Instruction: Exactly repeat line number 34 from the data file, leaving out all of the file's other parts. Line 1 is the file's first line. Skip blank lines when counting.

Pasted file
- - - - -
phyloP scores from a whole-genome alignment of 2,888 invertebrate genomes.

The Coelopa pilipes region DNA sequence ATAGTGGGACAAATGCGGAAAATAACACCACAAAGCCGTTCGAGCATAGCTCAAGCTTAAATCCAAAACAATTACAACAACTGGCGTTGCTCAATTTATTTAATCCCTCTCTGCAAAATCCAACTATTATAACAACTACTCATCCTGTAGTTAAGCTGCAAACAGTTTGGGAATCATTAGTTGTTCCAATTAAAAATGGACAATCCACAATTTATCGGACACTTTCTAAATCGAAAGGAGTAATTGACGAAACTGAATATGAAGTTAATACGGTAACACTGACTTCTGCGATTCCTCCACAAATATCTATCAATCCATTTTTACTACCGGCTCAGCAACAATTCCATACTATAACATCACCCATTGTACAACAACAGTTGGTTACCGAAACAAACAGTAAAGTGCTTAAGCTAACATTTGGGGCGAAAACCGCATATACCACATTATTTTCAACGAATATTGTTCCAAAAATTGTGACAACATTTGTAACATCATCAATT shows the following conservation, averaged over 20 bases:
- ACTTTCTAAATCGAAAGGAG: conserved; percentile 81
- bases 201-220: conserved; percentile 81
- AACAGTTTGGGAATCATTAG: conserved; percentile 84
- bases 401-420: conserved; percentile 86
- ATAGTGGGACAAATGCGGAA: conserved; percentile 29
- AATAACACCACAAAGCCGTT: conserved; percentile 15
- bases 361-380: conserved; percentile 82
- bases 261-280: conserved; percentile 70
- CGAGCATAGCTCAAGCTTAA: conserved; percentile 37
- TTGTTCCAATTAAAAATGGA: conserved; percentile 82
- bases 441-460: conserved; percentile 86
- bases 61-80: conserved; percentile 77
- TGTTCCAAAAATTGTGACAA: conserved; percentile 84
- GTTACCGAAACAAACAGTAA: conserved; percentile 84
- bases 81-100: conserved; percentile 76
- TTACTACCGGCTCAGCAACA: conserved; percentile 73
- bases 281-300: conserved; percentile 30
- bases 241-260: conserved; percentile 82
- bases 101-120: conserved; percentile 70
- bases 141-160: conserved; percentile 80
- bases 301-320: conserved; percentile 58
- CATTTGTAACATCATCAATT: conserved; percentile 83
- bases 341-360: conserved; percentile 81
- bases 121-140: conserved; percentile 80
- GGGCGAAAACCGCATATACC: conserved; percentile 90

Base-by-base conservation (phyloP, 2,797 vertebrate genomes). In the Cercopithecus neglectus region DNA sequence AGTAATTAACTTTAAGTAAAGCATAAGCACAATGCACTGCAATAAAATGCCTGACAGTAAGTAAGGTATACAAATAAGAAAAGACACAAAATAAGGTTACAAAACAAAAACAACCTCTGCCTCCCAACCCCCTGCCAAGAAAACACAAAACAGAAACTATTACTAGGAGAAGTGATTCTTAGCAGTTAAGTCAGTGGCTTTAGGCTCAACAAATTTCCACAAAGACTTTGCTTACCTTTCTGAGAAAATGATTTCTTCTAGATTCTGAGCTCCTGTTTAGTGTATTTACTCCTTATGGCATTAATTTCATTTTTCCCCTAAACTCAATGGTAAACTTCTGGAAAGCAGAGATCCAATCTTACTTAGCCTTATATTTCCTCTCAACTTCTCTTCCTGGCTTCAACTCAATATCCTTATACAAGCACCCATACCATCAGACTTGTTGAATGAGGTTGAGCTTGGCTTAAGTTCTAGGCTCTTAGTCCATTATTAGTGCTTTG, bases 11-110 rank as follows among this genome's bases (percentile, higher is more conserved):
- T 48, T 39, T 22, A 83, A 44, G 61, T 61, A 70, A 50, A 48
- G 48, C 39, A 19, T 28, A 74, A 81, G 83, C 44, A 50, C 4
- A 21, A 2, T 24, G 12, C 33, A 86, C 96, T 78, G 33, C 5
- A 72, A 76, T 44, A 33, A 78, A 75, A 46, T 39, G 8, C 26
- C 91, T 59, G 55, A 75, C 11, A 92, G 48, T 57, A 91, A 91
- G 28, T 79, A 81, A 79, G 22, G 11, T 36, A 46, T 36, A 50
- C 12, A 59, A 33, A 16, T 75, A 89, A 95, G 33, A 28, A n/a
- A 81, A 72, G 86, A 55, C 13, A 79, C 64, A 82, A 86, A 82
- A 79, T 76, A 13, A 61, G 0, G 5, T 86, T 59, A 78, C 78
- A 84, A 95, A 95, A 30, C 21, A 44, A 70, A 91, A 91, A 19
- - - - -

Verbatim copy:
- G 28, T 79, A 81, A 79, G 22, G 11, T 36, A 46, T 36, A 50